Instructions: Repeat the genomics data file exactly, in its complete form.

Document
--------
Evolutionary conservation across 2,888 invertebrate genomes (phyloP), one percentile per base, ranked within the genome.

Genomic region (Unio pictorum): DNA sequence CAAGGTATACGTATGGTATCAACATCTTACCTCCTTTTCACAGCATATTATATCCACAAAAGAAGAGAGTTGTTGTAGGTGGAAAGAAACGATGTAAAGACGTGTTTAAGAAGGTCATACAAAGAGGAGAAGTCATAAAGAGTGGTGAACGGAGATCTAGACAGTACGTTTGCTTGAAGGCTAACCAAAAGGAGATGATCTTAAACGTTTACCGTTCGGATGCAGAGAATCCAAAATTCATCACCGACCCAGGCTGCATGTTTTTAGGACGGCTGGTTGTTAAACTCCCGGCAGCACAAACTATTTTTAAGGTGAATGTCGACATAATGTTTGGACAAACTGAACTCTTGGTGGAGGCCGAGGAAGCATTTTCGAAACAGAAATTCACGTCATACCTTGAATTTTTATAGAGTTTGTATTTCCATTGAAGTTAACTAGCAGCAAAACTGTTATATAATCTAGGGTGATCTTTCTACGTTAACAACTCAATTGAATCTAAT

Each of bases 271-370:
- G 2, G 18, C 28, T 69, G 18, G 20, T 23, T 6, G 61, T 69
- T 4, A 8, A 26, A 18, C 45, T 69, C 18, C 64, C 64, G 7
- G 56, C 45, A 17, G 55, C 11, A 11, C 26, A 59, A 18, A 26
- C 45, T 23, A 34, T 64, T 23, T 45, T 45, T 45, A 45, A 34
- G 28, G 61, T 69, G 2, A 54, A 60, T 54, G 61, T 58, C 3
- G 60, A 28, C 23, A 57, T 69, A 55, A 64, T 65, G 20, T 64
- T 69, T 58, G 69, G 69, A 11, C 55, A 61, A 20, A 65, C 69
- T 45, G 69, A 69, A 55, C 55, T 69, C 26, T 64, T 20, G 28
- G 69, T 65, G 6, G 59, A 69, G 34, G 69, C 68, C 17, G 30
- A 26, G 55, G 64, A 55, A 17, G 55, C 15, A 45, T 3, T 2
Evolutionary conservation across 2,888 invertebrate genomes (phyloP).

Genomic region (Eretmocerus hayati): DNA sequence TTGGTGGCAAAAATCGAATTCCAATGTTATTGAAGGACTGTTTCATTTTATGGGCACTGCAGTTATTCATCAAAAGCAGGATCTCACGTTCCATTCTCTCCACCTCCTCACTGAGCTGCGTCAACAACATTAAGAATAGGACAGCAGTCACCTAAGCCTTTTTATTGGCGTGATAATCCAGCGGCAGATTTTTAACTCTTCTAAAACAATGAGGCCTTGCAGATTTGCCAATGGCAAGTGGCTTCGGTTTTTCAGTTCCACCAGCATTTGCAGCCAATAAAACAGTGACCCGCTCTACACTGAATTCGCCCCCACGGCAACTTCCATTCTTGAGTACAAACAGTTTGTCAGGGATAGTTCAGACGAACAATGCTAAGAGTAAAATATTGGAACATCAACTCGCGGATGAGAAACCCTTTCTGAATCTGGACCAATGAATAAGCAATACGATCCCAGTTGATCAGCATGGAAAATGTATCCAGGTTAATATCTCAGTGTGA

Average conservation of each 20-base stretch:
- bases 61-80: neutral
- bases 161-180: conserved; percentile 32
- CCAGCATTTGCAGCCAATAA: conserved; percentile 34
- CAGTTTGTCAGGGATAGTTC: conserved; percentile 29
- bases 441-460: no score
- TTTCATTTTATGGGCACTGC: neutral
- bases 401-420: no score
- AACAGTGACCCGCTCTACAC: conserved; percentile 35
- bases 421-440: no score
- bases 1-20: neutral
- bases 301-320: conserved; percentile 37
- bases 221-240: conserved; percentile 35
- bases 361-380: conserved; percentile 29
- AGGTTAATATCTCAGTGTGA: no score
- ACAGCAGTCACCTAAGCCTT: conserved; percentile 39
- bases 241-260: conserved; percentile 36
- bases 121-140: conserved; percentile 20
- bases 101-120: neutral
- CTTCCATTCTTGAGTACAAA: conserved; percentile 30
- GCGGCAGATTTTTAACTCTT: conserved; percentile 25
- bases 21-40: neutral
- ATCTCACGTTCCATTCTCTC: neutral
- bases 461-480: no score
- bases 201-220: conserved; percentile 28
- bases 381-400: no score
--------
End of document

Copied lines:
Evolutionary conservation across 2,888 invertebrate genomes (phyloP), one percentile per base, ranked within the genome.

Genomic region (Unio pictorum): DNA sequence CAAGGTATACGTATGGTATCAACATCTTACCTCCTTTTCACAGCATATTATATCCACAAAAGAAGAGAGTTGTTGTAGGTGGAAAGAAACGATGTAAAGACGTGTTTAAGAAGGTCATACAAAGAGGAGAAGTCATAAAGAGTGGTGAACGGAGATCTAGACAGTACGTTTGCTTGAAGGCTAACCAAAAGGAGATGATCTTAAACGTTTACCGTTCGGATGCAGAGAATCCAAAATTCATCACCGACCCAGGCTGCATGTTTTTAGGACGGCTGGTTGTTAAACTCCCGGCAGCACAAACTATTTTTAAGGTGAATGTCGACATAATGTTTGGACAAACTGAACTCTTGGTGGAGGCCGAGGAAGCATTTTCGAAACAGAAATTCACGTCATACCTTGAATTTTTATAGAGTTTGTATTTCCATTGAAGTTAACTAGCAGCAAAACTGTTATATAATCTAGGGTGATCTTTCTACGTTAACAACTCAATTGAATCTAAT

Each of bases 271-370:
- G 2, G 18, C 28, T 69, G 18, G 20, T 23, T 6, G 61, T 69
- T 4, A 8, A 26, A 18, C 45, T 69, C 18, C 64, C 64, G 7
- G 56, C 45, A 17, G 55, C 11, A 11, C 26, A 59, A 18, A 26
- C 45, T 23, A 34, T 64, T 23, T 45, T 45, T 45, A 45, A 34
- G 28, G 61, T 69, G 2, A 54, A 60, T 54, G 61, T 58, C 3
- G 60, A 28, C 23, A 57, T 69, A 55, A 64, T 65, G 20, T 64
- T 69, T 58, G 69, G 69, A 11, C 55, A 61, A 20, A 65, C 69
- T 45, G 69, A 69, A 55, C 55, T 69, C 26, T 64, T 20, G 28
- G 69, T 65, G 6, G 59, A 69, G 34, G 69, C 68, C 17, G 30
- A 26, G 55, G 64, A 55, A 17, G 55, C 15, A 45, T 3, T 2
Evolutionary conservation across 2,888 invertebrate genomes (phyloP).

Genomic region (Eretmocerus hayati): DNA sequence TTGGTGGCAAAAATCGAATTCCAATGTTATTGAAGGACTGTTTCATTTTATGGGCACTGCAGTTATTCATCAAAAGCAGGATCTCACGTTCCATTCTCTCCACCTCCTCACTGAGCTGCGTCAACAACATTAAGAATAGGACAGCAGTCACCTAAGCCTTTTTATTGGCGTGATAATCCAGCGGCAGATTTTTAACTCTTCTAAAACAATGAGGCCTTGCAGATTTGCCAATGGCAAGTGGCTTCGGTTTTTCAGTTCCACCAGCATTTGCAGCCAATAAAACAGTGACCCGCTCTACACTGAATTCGCCCCCACGGCAACTTCCATTCTTGAGTACAAACAGTTTGTCAGGGATAGTTCAGACGAACAATGCTAAGAGTAAAATATTGGAACATCAACTCGCGGATGAGAAACCCTTTCTGAATCTGGACCAATGAATAAGCAATACGATCCCAGTTGATCAGCATGGAAAATGTATCCAGGTTAATATCTCAGTGTGA

Average conservation of each 20-base stretch:
- bases 61-80: neutral
- bases 161-180: conserved; percentile 32
- CCAGCATTTGCAGCCAATAA: conserved; percentile 34
- CAGTTTGTCAGGGATAGTTC: conserved; percentile 29
- bases 441-460: no score
- TTTCATTTTATGGGCACTGC: neutral
- bases 401-420: no score
- AACAGTGACCCGCTCTACAC: conserved; percentile 35
- bases 421-440: no score
- bases 1-20: neutral
- bases 301-320: conserved; percentile 37
- bases 221-240: conserved; percentile 35
- bases 361-380: conserved; percentile 29
- AGGTTAATATCTCAGTGTGA: no score
- ACAGCAGTCACCTAAGCCTT: conserved; percentile 39
- bases 241-260: conserved; percentile 36
- bases 121-140: conserved; percentile 20
- bases 101-120: neutral
- CTTCCATTCTTGAGTACAAA: conserved; percentile 30
- GCGGCAGATTTTTAACTCTT: conserved; percentile 25
- bases 21-40: neutral
- ATCTCACGTTCCATTCTCTC: neutral
- bases 461-480: no score
- bases 201-220: conserved; percentile 28
- bases 381-400: no score